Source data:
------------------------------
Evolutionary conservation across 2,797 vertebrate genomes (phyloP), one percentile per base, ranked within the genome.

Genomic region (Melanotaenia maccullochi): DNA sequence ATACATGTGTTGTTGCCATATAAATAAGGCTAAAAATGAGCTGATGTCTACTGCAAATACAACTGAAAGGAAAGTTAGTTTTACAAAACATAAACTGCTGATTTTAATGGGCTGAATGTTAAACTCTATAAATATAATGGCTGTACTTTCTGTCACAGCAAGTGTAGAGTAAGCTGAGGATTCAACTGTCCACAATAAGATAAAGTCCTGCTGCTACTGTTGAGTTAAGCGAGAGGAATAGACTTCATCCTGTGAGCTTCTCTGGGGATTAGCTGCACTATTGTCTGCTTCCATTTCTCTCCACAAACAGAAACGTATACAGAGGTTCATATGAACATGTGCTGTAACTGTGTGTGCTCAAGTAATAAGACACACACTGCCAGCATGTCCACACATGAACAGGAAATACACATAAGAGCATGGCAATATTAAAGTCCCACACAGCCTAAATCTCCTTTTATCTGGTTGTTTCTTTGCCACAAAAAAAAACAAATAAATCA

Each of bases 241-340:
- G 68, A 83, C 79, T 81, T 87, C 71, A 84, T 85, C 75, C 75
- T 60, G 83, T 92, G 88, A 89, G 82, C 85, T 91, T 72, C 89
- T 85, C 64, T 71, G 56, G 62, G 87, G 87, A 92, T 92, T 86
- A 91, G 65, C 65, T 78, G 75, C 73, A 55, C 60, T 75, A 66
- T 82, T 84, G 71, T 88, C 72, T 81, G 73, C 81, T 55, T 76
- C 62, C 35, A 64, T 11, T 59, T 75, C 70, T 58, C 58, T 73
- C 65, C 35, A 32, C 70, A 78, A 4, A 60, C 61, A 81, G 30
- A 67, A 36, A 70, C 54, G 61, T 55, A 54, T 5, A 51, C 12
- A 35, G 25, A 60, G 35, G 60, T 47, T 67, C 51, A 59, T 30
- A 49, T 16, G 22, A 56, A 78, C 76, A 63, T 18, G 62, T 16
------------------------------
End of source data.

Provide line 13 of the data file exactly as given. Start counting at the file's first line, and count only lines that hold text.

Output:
- A 49, T 16, G 22, A 56, A 78, C 76, A 63, T 18, G 62, T 16